Yes, the King of the Jungle (when there is no jungle) had just grabbed his dinner away from the hyenas. He picked up the impala, moved a few meters away near a tree, and proceeded to tear the poor animal apart.
He started with the stomach and intestines, munched on the meaty areas…
…started to crunch on the skull and bones (rather soft in young antelope we were told) and we watched in totally fascination, while Louis, our tracker remained on his chair in front of the hood, just feet away from the feeding lion. Needless, to say, we kept looking behind our backs into the darkness but apparently no other predator is likely to challenge a lion in this situation.
The hyenas hung around at a respectful distance, just in case the lion left some scraps for them to feed on.
The five incredible minutes were now over, but we continued to watch for another 20-30 minutes as the lion devoured the impala. Our guide, Sipho said this was a highly unusual visual treat, something that didn’t happen that often.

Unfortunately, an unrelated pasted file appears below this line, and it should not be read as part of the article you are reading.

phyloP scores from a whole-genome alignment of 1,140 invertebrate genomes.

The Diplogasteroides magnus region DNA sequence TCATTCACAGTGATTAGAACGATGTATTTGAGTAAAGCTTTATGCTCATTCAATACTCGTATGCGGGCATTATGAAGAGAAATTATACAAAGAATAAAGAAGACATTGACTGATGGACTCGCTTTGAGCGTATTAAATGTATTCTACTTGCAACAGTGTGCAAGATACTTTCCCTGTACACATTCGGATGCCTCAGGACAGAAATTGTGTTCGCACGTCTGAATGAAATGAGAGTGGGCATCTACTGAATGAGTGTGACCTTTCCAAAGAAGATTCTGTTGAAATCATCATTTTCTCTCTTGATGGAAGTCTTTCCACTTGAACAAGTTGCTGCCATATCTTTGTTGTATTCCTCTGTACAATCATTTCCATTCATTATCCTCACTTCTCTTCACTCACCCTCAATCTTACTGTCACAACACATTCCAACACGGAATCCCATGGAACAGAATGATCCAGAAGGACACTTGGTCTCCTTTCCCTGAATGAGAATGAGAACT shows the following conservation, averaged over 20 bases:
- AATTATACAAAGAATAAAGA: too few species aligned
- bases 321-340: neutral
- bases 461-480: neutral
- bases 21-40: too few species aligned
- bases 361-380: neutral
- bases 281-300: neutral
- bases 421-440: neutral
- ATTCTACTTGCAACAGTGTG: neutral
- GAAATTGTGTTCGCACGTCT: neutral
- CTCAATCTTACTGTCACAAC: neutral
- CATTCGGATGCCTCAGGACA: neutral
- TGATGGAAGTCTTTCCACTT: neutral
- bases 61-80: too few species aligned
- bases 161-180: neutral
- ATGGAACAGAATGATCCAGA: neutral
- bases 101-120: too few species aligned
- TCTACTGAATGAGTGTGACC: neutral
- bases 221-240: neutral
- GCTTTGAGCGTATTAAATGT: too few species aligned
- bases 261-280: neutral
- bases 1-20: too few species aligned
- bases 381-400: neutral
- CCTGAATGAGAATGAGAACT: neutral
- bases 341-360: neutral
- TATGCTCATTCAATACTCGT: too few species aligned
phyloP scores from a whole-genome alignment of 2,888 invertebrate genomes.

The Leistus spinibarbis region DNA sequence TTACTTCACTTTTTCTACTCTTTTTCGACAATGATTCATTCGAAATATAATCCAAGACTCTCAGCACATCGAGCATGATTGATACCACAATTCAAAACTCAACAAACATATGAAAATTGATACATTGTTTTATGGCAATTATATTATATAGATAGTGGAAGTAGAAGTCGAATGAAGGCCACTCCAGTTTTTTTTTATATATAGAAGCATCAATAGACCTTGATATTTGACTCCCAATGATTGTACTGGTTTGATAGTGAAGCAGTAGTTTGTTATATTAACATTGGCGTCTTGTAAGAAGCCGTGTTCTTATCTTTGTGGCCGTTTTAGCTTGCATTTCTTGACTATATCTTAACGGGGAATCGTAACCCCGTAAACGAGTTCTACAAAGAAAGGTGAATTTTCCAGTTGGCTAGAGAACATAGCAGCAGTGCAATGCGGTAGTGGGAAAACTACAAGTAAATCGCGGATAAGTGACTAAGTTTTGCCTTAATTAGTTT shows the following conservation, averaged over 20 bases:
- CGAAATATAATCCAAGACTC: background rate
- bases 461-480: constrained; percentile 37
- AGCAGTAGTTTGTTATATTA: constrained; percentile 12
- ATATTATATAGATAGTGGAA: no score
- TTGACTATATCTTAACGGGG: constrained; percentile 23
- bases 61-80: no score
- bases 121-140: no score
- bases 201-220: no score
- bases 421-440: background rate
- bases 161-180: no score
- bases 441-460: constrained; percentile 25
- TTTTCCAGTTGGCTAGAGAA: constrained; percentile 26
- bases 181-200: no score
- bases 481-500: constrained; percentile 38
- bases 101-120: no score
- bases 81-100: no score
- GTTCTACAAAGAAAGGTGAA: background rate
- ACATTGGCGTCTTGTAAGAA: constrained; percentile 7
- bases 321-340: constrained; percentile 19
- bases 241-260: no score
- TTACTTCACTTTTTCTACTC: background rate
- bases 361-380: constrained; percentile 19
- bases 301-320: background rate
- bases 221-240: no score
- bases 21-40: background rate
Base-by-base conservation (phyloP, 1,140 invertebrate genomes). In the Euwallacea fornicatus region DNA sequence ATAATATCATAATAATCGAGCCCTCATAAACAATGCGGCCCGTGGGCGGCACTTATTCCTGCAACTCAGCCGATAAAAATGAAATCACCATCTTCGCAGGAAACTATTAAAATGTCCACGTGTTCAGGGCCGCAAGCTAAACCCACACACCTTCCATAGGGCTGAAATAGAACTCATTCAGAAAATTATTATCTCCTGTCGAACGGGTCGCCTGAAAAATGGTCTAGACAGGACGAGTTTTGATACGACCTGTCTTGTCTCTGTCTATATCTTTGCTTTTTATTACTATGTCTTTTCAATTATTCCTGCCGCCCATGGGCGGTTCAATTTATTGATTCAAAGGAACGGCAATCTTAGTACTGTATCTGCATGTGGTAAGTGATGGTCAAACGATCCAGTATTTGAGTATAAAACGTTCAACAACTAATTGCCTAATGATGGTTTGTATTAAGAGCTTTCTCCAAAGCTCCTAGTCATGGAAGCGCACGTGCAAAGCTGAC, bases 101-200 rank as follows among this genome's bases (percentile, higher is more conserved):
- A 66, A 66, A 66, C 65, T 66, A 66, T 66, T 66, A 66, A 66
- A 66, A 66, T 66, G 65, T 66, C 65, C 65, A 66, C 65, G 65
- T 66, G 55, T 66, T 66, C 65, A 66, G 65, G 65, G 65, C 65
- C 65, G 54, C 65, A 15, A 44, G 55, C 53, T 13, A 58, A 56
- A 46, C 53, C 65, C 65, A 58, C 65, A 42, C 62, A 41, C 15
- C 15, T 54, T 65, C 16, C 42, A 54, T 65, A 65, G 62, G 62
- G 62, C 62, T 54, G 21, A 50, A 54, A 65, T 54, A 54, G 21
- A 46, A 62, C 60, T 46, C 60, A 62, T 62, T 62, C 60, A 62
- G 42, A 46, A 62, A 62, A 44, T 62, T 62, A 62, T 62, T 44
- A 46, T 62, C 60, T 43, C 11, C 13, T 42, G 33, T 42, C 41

We were in shock, but a good kind of shock. An amazing kind of shock. It was day 2 of our trip and the trip was better than we could ever have expected.
We spent a last few minutes watching the lion who finished his meal and headed off and decided to return to the lodge for a special braai or local barbecue they had scheduled that evening. The drive back took over 15 minutes in pitch darkness and that powerful spotlight up front made it all a bit surreal, and we all murmured about the scenes we had just witnessed. It was truly a special experience.
We would get a second look at this lion the following day…